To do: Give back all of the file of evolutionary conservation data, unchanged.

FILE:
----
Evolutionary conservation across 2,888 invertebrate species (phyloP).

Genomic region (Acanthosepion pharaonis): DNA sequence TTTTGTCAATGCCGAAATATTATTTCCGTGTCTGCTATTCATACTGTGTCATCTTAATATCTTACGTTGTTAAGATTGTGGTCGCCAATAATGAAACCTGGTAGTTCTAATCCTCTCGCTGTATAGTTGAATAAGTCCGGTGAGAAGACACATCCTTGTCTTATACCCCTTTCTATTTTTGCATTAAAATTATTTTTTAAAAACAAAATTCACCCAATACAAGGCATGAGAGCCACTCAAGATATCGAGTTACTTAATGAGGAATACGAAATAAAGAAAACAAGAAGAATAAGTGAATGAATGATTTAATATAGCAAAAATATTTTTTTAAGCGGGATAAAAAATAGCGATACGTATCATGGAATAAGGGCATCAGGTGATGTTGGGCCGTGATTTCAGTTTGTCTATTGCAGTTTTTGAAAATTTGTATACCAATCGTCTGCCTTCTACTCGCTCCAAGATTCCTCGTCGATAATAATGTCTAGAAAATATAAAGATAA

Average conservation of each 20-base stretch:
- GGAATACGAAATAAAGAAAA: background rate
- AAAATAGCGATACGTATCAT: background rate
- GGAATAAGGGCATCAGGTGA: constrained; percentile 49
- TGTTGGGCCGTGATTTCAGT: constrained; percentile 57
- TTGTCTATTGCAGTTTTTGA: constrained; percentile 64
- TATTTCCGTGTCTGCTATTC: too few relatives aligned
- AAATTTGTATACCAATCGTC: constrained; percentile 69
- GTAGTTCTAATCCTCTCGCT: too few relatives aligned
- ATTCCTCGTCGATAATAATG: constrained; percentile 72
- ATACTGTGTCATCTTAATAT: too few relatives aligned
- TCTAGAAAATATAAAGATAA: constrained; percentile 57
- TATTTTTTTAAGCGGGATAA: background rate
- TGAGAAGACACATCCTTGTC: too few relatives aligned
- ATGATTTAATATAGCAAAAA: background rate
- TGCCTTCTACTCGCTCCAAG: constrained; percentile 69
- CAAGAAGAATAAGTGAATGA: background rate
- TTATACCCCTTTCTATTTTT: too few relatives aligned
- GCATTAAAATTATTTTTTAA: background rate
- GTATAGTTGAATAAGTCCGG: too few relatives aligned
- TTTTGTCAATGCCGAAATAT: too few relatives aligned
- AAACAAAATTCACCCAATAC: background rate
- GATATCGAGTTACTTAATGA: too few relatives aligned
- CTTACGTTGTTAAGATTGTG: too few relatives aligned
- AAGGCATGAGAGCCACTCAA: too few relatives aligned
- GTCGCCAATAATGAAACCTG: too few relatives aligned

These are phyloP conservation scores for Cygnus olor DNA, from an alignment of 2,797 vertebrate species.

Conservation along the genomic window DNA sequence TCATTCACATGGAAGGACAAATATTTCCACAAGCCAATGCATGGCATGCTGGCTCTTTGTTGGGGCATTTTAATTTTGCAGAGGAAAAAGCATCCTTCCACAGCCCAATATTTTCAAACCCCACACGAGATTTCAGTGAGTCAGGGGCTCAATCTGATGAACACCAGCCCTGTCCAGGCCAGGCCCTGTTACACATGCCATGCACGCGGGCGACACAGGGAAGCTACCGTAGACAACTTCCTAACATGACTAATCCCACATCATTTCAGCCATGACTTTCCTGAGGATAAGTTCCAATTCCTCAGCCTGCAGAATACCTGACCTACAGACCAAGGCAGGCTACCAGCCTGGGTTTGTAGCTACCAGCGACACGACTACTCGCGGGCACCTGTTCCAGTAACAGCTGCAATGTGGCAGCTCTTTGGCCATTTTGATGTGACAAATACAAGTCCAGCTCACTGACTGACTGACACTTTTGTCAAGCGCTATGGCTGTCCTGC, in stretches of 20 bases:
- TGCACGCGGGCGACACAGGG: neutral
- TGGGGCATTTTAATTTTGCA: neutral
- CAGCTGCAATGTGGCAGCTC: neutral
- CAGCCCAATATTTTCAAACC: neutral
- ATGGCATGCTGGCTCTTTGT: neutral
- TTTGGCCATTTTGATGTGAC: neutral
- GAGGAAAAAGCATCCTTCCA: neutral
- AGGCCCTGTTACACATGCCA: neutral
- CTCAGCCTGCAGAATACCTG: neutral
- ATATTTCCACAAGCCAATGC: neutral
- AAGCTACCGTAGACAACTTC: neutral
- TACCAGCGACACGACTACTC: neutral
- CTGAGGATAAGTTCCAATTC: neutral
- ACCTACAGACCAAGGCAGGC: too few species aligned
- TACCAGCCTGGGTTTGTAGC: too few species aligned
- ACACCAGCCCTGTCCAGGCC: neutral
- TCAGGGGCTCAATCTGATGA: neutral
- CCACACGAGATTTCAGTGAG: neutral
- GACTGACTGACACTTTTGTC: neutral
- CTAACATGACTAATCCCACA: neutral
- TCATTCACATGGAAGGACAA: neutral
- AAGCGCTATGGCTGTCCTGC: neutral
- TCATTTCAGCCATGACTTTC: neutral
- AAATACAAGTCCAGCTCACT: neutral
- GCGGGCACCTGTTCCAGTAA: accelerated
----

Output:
Evolutionary conservation across 2,888 invertebrate species (phyloP).

Genomic region (Acanthosepion pharaonis): DNA sequence TTTTGTCAATGCCGAAATATTATTTCCGTGTCTGCTATTCATACTGTGTCATCTTAATATCTTACGTTGTTAAGATTGTGGTCGCCAATAATGAAACCTGGTAGTTCTAATCCTCTCGCTGTATAGTTGAATAAGTCCGGTGAGAAGACACATCCTTGTCTTATACCCCTTTCTATTTTTGCATTAAAATTATTTTTTAAAAACAAAATTCACCCAATACAAGGCATGAGAGCCACTCAAGATATCGAGTTACTTAATGAGGAATACGAAATAAAGAAAACAAGAAGAATAAGTGAATGAATGATTTAATATAGCAAAAATATTTTTTTAAGCGGGATAAAAAATAGCGATACGTATCATGGAATAAGGGCATCAGGTGATGTTGGGCCGTGATTTCAGTTTGTCTATTGCAGTTTTTGAAAATTTGTATACCAATCGTCTGCCTTCTACTCGCTCCAAGATTCCTCGTCGATAATAATGTCTAGAAAATATAAAGATAA

Average conservation of each 20-base stretch:
- GGAATACGAAATAAAGAAAA: background rate
- AAAATAGCGATACGTATCAT: background rate
- GGAATAAGGGCATCAGGTGA: constrained; percentile 49
- TGTTGGGCCGTGATTTCAGT: constrained; percentile 57
- TTGTCTATTGCAGTTTTTGA: constrained; percentile 64
- TATTTCCGTGTCTGCTATTC: too few relatives aligned
- AAATTTGTATACCAATCGTC: constrained; percentile 69
- GTAGTTCTAATCCTCTCGCT: too few relatives aligned
- ATTCCTCGTCGATAATAATG: constrained; percentile 72
- ATACTGTGTCATCTTAATAT: too few relatives aligned
- TCTAGAAAATATAAAGATAA: constrained; percentile 57
- TATTTTTTTAAGCGGGATAA: background rate
- TGAGAAGACACATCCTTGTC: too few relatives aligned
- ATGATTTAATATAGCAAAAA: background rate
- TGCCTTCTACTCGCTCCAAG: constrained; percentile 69
- CAAGAAGAATAAGTGAATGA: background rate
- TTATACCCCTTTCTATTTTT: too few relatives aligned
- GCATTAAAATTATTTTTTAA: background rate
- GTATAGTTGAATAAGTCCGG: too few relatives aligned
- TTTTGTCAATGCCGAAATAT: too few relatives aligned
- AAACAAAATTCACCCAATAC: background rate
- GATATCGAGTTACTTAATGA: too few relatives aligned
- CTTACGTTGTTAAGATTGTG: too few relatives aligned
- AAGGCATGAGAGCCACTCAA: too few relatives aligned
- GTCGCCAATAATGAAACCTG: too few relatives aligned

These are phyloP conservation scores for Cygnus olor DNA, from an alignment of 2,797 vertebrate species.

Conservation along the genomic window DNA sequence TCATTCACATGGAAGGACAAATATTTCCACAAGCCAATGCATGGCATGCTGGCTCTTTGTTGGGGCATTTTAATTTTGCAGAGGAAAAAGCATCCTTCCACAGCCCAATATTTTCAAACCCCACACGAGATTTCAGTGAGTCAGGGGCTCAATCTGATGAACACCAGCCCTGTCCAGGCCAGGCCCTGTTACACATGCCATGCACGCGGGCGACACAGGGAAGCTACCGTAGACAACTTCCTAACATGACTAATCCCACATCATTTCAGCCATGACTTTCCTGAGGATAAGTTCCAATTCCTCAGCCTGCAGAATACCTGACCTACAGACCAAGGCAGGCTACCAGCCTGGGTTTGTAGCTACCAGCGACACGACTACTCGCGGGCACCTGTTCCAGTAACAGCTGCAATGTGGCAGCTCTTTGGCCATTTTGATGTGACAAATACAAGTCCAGCTCACTGACTGACTGACACTTTTGTCAAGCGCTATGGCTGTCCTGC, in stretches of 20 bases:
- TGCACGCGGGCGACACAGGG: neutral
- TGGGGCATTTTAATTTTGCA: neutral
- CAGCTGCAATGTGGCAGCTC: neutral
- CAGCCCAATATTTTCAAACC: neutral
- ATGGCATGCTGGCTCTTTGT: neutral
- TTTGGCCATTTTGATGTGAC: neutral
- GAGGAAAAAGCATCCTTCCA: neutral
- AGGCCCTGTTACACATGCCA: neutral
- CTCAGCCTGCAGAATACCTG: neutral
- ATATTTCCACAAGCCAATGC: neutral
- AAGCTACCGTAGACAACTTC: neutral
- TACCAGCGACACGACTACTC: neutral
- CTGAGGATAAGTTCCAATTC: neutral
- ACCTACAGACCAAGGCAGGC: too few species aligned
- TACCAGCCTGGGTTTGTAGC: too few species aligned
- ACACCAGCCCTGTCCAGGCC: neutral
- TCAGGGGCTCAATCTGATGA: neutral
- CCACACGAGATTTCAGTGAG: neutral
- GACTGACTGACACTTTTGTC: neutral
- CTAACATGACTAATCCCACA: neutral
- TCATTCACATGGAAGGACAA: neutral
- AAGCGCTATGGCTGTCCTGC: neutral
- TCATTTCAGCCATGACTTTC: neutral
- AAATACAAGTCCAGCTCACT: neutral
- GCGGGCACCTGTTCCAGTAA: accelerated